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May 10, 2019

China warns it ‘won’t capitulate’ as US trade talks loom


May 10, 2019

Washington: China rejected US accusations of backtracking in trade talks and warned it would not "capitulate to any pressure" as the two sides head into make-or-break negotiations on Thursday.

After months of seemingly collegial talks, Chinese trade envoy Liu He returns to the bargaining table in the US capital under a tense atmosphere after US negotiators accused Beijing of reneging on previously agreed commitments.

The United States has raised the stakes with plans to increase tariffs on $200 billion in Chinese goods from 10 to 25 percent on Friday, prompting Beijing to vow to hit back with "necessary countermeasures".

"The US has assigned a lot of labels, such as backtracking, going back on one´s word, and so on. Lots of promises have been foisted on China," Chinese commerce ministry spokesman Gao Feng told reporters in Beijing.

"The Chinese side has kept its promises and this has never changed," he added, without specifying what measures Beijing would take but warning that it "has already prepared for all possible situations."

"China will not capitulate to any pressure, and we have the determination and ability to defend our own interests," Gao said.

President Donald Trump tweeted Wednesday that Liu still wanted to "make a deal", but the US leader boasted about tariffs that were "not good for China".

"By the way, do you see the tariffs we´re doing? Because they broke the deal! They broke the deal!" Trump said at a rally in Florida on Wednesday.

"So they are flying in -- the vice premier tomorrow is flying in. Good man. But they broke the deal. They can´t do that. So they´ll be paying if we don´t make the deal."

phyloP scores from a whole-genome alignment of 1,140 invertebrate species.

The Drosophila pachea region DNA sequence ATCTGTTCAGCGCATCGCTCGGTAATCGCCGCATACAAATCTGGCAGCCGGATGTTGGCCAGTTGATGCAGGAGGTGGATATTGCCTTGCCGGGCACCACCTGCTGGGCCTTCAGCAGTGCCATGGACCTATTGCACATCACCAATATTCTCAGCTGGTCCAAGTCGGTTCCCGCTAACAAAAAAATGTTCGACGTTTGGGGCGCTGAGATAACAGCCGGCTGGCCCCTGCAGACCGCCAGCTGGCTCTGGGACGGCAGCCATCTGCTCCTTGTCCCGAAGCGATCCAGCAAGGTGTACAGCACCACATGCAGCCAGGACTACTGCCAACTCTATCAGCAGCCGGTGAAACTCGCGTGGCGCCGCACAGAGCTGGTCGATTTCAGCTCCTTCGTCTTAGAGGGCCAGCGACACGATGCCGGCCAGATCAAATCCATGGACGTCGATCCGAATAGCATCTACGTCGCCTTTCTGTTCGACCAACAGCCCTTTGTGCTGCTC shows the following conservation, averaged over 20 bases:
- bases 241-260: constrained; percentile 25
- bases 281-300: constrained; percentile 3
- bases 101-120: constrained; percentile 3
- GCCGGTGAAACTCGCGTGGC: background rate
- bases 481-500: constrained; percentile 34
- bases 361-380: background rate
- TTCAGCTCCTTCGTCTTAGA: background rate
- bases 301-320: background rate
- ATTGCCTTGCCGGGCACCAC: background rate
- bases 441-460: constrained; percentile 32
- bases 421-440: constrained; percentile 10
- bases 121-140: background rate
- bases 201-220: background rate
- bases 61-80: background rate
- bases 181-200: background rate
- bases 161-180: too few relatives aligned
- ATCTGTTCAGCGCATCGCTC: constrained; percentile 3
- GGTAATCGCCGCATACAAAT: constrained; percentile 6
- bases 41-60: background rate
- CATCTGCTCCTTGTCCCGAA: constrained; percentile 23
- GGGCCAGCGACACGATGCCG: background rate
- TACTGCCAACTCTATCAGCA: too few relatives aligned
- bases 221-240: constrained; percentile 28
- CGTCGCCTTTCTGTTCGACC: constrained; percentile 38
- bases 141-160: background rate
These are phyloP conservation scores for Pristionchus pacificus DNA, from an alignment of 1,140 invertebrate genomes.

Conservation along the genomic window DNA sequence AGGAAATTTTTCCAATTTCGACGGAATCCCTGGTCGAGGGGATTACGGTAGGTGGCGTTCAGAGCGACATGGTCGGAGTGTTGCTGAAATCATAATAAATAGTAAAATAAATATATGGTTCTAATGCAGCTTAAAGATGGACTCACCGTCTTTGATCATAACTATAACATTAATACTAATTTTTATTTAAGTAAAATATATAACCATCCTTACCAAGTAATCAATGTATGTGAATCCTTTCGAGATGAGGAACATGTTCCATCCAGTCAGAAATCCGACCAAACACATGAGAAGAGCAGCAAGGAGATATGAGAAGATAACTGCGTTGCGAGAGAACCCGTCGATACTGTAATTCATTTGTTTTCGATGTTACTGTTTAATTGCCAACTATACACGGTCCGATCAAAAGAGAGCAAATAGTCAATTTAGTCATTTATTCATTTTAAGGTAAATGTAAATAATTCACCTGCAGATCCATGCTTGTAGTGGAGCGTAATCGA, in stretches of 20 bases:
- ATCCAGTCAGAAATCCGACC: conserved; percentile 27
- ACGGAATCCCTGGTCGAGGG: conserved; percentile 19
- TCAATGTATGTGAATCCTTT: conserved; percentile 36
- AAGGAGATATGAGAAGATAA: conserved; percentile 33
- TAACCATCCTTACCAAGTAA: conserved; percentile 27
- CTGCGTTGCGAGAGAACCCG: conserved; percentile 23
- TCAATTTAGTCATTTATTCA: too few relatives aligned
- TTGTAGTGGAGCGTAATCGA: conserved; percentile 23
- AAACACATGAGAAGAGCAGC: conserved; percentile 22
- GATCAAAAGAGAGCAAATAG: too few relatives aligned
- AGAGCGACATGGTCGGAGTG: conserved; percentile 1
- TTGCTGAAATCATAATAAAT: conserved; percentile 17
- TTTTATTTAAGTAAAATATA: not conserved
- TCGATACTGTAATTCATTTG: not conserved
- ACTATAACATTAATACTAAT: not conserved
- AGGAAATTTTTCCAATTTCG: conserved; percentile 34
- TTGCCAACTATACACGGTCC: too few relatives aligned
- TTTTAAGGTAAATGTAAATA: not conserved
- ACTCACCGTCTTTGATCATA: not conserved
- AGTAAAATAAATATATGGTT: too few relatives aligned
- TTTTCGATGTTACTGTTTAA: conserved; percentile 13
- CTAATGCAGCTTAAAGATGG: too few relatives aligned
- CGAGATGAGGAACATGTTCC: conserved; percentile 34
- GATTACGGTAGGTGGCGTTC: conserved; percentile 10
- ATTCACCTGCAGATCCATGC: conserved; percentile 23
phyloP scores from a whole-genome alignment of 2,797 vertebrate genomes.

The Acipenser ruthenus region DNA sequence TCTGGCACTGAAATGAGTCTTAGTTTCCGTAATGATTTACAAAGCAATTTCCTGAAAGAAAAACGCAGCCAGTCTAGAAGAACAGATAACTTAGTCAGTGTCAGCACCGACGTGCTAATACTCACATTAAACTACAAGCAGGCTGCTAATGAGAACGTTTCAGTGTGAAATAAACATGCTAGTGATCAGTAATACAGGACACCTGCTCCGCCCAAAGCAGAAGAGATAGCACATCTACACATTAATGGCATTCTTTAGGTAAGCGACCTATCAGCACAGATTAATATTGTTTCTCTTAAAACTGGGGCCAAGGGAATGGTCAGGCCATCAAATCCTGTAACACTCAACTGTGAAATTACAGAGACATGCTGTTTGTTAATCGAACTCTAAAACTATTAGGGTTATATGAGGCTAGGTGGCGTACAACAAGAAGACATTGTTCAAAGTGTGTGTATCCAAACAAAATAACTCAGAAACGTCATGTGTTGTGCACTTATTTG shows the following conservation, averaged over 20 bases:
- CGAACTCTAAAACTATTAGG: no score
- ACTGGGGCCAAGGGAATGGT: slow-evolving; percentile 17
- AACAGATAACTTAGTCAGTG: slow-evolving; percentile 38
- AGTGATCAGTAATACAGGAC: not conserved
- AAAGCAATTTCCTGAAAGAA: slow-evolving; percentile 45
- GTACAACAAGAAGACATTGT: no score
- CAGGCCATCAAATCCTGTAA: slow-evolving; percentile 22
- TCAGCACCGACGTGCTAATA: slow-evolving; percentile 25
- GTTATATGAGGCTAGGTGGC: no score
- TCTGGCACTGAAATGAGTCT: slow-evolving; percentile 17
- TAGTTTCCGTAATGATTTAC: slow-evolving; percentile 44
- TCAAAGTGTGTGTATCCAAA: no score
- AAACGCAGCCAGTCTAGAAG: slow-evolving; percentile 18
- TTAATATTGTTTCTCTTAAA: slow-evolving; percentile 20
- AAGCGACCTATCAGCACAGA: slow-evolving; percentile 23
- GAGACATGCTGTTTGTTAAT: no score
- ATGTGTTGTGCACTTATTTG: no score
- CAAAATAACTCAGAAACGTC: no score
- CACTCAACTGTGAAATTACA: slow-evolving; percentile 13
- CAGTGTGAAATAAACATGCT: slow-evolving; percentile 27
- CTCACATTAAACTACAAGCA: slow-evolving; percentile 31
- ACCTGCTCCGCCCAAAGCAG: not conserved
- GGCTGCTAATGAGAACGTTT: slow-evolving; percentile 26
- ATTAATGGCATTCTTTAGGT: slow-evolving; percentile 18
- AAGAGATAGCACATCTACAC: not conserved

The sudden rupture has roiled global stock markets this week and unnerved exporters caught off guard after negotiators on both sides had previously touted progress in the negotiations.

Markets in Europe and Asia sank again on Thursday. American officials this week accused their Chinese counterparts of retreating from major planks of an agreement they had been working toward since early in the year that aims to resolve Washington´s grievances of industrial theft, massive state intervention in markets and a yawning trade deficit.

"It turns out the Chinese had pulled out an eraser and started taking back things that they had offered," said Scott Kennedy, a China trade and economics expert at the Center for Strategic and International Studies.

"They didn´t realize when they pulled their concessions off the table that the administration would have the reaction that it did," he told AFP.

Kennedy warned that the "possibilities for miscalculation on both sides is pretty high."

Since last year, the two sides have exchanged tariffs on more than $360 billion in two-way trade, gutting US agricultural exports to China and weighing on both countries´ manufacturing sectors.

US Trade Representative Robert Lighthizer released an official notice on Wednesday making the tariff increase a virtual fait accompli.

Punitive duties on a vast array of Chinese-made goods, from electrical equipment to machinery to seafood to furniture, will jump to 25 percent at midnight Thursday (0400 GMT Friday).

Chinese producers of the impacted goods this week said the abrupt tariff hike had wreaked havoc on operations and would bring high costs, layoffs and further shifts of production to Southeast Asia.

"If the tariffs go up to 25 percent, costs will go up, customers so far have suspended orders, I don´t know what will happen," said Emily Wang of Hainan Zhongyi Frozen Food, which exports tilapia.

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